DIANA VREELAND IS HAVING A MOMENT
EMPRESS OF STYLE
By Amanda Mackenzie Stuart
Harper. 432 pp. $35
THE EYE HAS TO TRAVEL
Dir. Lisa Immordino Vreeland
As Diana Vreeland herself might have said, in her swooping, scratchy baritone, Diana Vreeland is having a moment. Celebrated with a lively documentary and illustrated book, “The Eye Has to Travel,” as well as a new biography (“Empress of Fashion” by Amanda Mackenzie Stuart), the legendary editor of Harper’s Bazaar and Vogue expanded the definition of “fashion” and pushed it to the center of culture. Born Diana Dalziel, into a high-society Anglo-American family, she took the family motto, “I Dare,” to its limits, rejecting the expected idleness of women in her class, and enjoying a storied career from magazines to the Metropolitan Museum of Art.
The documentary, directed by Vreeland’s granddaughter-in-law, is based on Vreeland’s 1984 memoir “D. V.,” which she wrote with the help of George Plimpton, and much of the footage comes from interviews conducted in her shocking red floral living room (“I wanted it to look like a garden. But it had to be a garden in hell.”) Plimpton quizzes her extensively about her family and her career, eliciting blunt, funny, and often outrageous responses from the doyenne on her daybed, in her emphatic voice with its elongated vowels and wandering accent. There’s no better way to grasp this than to hear it; Mackenzie Stuart describes it, but it is best coming from the brightly painted figure herself.
Mackenzie Stuart’s book, however, is able to dig deeper into Vreeland’s past, especially her unhappy childhood and difficult relationship with her mother, of whom she said, “I was always her ugly little monster.” A practiced editor and embellisher of her own life, Vreeland spoke only fleetingly of this period, although by delving into Diana’s diaries, her biographer makes the case that the groundwork for her creative future was laid early. However, she cautions against a reading of Vreeland’s life that overemphasizes her mother’s cruelties and “unfairly pathologizes her”; instead, Mackenzie Stuart focuses on Vreeland’s inventiveness, and her extraordinary, restless “eye” — “An alternative answer is that Diana was a vulnerable child who was saved by the power of her imagination.”
After her coming-out ball at the Ritz-Carlton in 1921, Diana was launched into a rapidly changing, economically and culturally vibrant New York. Young women were shocking their elders by moving unescorted around the city and dancing until dawn in underground speakeasies. Diana loved it all, and quickly made a splash. In 1924 she married Thomas Reed Vreeland, a banker with film-star looks, who would remain a loyal constant in her life, as she spun an ever more elaborate social and fashionable web around herself. They had two sons, who appear in the documentary, but whose feelings about their extraordinary mother are expressed in fairly muted, respectful terms. Perhaps because we’re so used to hearing powerful women proclaim that family comes first, it’s a bracing realization that for Vreeland, that clearly wasn’t the case.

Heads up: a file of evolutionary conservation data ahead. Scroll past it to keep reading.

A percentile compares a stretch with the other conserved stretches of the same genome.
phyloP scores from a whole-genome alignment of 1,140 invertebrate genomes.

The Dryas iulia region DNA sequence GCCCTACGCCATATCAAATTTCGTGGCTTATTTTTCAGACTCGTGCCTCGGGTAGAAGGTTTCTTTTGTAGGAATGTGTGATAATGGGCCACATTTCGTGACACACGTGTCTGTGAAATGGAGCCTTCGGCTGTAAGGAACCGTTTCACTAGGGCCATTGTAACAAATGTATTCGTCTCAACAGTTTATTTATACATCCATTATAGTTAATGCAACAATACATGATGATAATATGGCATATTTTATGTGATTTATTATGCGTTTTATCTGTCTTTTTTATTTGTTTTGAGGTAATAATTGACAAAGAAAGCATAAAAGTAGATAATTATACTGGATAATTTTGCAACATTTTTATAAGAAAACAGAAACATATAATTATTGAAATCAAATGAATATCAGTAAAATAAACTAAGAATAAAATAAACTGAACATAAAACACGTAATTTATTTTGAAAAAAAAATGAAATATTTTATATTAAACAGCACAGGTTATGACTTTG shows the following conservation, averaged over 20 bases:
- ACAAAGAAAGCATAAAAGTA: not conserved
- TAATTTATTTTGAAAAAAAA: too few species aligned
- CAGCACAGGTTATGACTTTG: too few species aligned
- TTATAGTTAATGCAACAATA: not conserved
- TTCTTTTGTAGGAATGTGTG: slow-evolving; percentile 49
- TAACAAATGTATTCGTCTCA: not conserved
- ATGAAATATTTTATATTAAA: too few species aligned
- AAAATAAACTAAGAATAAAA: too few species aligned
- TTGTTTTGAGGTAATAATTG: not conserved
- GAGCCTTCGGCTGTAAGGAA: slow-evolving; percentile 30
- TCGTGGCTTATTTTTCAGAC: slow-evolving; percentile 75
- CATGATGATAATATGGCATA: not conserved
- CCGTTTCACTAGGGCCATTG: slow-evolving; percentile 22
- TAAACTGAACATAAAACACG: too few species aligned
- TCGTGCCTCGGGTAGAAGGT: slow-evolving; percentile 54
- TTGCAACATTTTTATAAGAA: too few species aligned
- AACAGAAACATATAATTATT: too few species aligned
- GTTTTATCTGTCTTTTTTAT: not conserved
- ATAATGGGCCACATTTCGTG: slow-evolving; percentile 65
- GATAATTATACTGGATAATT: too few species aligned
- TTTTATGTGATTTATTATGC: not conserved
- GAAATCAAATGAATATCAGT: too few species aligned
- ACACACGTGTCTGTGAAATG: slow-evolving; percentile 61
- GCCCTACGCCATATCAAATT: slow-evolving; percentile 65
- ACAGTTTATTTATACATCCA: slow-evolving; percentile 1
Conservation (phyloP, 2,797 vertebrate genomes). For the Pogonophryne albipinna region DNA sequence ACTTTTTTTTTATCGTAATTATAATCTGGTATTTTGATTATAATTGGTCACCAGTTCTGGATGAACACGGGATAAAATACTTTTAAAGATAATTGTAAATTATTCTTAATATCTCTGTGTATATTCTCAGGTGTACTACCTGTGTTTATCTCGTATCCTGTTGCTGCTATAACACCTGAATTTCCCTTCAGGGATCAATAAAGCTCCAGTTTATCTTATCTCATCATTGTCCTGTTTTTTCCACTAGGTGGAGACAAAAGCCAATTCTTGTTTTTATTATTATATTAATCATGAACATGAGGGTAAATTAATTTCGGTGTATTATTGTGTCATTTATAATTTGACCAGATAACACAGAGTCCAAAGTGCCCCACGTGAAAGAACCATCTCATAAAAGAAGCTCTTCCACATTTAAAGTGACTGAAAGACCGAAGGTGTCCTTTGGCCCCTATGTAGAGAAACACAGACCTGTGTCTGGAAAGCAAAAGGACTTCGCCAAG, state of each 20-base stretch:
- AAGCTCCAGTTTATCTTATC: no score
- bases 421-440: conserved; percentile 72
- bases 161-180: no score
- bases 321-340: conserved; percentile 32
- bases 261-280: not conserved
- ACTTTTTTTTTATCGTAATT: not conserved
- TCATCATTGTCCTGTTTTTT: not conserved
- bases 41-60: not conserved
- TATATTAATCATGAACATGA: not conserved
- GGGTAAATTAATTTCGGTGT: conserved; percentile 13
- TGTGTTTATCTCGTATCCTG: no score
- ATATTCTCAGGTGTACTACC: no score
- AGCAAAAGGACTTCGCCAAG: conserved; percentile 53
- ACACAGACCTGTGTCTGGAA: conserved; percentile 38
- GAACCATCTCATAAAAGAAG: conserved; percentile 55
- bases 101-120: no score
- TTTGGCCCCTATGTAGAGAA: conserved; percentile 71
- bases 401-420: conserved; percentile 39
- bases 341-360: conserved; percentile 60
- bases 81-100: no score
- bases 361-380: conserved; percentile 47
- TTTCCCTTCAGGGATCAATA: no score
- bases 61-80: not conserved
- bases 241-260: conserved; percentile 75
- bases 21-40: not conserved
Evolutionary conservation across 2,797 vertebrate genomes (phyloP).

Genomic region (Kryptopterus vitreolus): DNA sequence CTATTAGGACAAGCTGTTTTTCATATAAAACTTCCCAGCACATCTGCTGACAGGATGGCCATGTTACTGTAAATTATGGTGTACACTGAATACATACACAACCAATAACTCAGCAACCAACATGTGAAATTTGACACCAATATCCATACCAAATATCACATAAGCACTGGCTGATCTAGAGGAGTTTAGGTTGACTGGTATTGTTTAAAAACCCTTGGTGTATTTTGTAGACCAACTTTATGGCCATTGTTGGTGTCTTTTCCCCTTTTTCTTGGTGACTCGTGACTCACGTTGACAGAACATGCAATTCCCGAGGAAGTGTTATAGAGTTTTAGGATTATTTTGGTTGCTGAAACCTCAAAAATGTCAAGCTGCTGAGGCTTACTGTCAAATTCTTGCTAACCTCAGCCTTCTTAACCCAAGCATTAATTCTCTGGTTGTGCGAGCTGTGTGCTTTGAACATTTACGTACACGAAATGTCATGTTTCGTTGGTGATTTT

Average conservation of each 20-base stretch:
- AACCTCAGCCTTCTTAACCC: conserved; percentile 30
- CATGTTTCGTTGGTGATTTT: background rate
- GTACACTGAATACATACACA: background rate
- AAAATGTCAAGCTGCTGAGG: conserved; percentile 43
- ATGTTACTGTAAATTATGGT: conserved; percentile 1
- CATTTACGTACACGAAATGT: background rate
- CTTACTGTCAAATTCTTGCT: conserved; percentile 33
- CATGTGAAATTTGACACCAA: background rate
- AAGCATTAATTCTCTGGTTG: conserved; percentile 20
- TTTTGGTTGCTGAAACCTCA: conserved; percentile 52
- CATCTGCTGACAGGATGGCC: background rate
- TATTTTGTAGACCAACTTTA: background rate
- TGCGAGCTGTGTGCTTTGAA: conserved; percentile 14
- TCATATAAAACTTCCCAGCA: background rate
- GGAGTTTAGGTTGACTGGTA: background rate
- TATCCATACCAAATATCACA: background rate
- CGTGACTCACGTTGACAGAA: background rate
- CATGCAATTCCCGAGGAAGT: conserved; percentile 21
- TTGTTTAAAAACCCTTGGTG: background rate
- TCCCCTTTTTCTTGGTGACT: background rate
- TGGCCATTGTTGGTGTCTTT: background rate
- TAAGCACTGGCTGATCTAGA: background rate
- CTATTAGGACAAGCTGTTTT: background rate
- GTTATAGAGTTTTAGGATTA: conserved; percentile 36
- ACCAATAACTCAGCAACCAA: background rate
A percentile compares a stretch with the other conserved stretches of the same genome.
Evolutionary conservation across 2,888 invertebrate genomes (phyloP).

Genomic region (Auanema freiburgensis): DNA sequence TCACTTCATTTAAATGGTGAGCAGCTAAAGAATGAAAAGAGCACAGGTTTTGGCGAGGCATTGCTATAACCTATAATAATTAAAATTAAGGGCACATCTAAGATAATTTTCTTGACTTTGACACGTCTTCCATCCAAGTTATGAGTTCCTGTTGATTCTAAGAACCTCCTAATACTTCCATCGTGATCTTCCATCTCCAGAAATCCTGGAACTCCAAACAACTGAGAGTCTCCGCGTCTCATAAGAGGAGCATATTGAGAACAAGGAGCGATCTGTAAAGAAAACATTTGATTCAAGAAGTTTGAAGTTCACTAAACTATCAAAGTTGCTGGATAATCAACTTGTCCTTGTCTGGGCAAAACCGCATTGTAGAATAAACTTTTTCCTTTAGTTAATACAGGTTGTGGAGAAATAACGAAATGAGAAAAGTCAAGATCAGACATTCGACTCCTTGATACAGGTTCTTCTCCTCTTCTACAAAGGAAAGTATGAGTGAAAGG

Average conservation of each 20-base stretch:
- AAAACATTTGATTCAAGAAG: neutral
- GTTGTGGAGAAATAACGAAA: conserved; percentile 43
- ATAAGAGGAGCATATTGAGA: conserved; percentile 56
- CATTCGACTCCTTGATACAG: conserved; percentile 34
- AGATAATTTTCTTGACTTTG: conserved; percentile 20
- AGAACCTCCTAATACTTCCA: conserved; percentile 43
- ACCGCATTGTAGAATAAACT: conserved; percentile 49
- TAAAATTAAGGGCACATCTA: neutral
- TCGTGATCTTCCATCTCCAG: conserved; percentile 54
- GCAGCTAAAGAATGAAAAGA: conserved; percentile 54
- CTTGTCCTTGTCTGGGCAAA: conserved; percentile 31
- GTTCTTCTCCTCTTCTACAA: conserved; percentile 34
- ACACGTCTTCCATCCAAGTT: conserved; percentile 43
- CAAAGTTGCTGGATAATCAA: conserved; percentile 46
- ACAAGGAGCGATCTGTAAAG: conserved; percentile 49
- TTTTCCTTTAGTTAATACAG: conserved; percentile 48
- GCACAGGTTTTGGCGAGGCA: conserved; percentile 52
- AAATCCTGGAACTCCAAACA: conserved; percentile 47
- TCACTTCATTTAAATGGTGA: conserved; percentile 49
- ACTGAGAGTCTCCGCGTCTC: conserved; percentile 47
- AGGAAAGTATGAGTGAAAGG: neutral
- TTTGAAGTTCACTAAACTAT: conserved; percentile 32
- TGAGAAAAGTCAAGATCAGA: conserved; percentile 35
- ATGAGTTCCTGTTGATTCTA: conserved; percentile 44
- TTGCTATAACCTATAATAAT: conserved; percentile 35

The Vreelands moved to London in 1929, where Diana met luminaries such as Cecil Beaton, and was reported by The New York American to have “made an enviable niche for herself in top-lofty social, artistic and musical circles.” On their return to New York in 1935, Vreeland’s career took flight — in part, because she realized that her inheritance would no longer support the luxurious lifestyle to which she’d become accustomed. Hired by Carmel Snow, the farsighted and energetic new editor of Harper’s Bazaar, Vreeland made her name with her “Why Don’t You?” column, an eclectic list of semi-serious suggestions for making oneself and one’s life as chic as Diana’s. Why don’t you, for instance: “Paint a map of the world on all four walls of your boys’ nursery so they won’t grow up with a provincial point of view? Bring back from Central Europe a huge white baroque porcelain stove to stand in your front hall? Wear violet velvet mittens with everything? Have an elk-hide trunk for the back of your car?” In the documentary, these pages flit across the screen, images and text combining to make even the most outlandish suggestions seem inviting, inspirational, and entertaining. At one point, the director’s young daughter reads some of these aloud, sounding alarmed by the edict to “wash your blonde child’s hair in dead champagne.”
As Diana’s star rose at Harper’s, she became ever more daring, dramatic, and didactic, teaching her readers to cherish luxury and style over all. She knew the power of clothes: In 1960, she began to advise Jackie Kennedy on her wardrobe, developing her signature look while making a point of showcasing American designers. After Carmel Snow retired, Diana was passed over as editor, and, unthinkably, ditched Harper’s for arch-rival Vogue, where she remained at the helm throughout the ’60s, bringing iconic new “youthquake” stars like Mick Jagger and The Beatles into the realm of fashion, and printing lavish spreads from the exotic new worlds that jet travel was opening up.
It couldn’t last. Diana’s vision was never one that could be brought in on a lower budget, and she was eventually fired from the magazine in 1971. But she was not one to retire: Her last act was equally revolutionary, as she was brought in to shake up the Metropolitan Museum’s stuffy Costume Institute, and turned it into the site of blockbuster exhibitions that for the first time displayed the works of clothing designers as works of art. Critics protested, but the public loved it, and her exhibitions in the 1970s and ’80s were huge hits. Vreeland’s brilliance was in her understanding that fashion needed fantasy and wit as much as practicality, and that style was about far more than clothes. The biography is an intelligent examination of how Vreeland became Vreeland; the documentary, on the other hand, is a riotous celebration of what she was.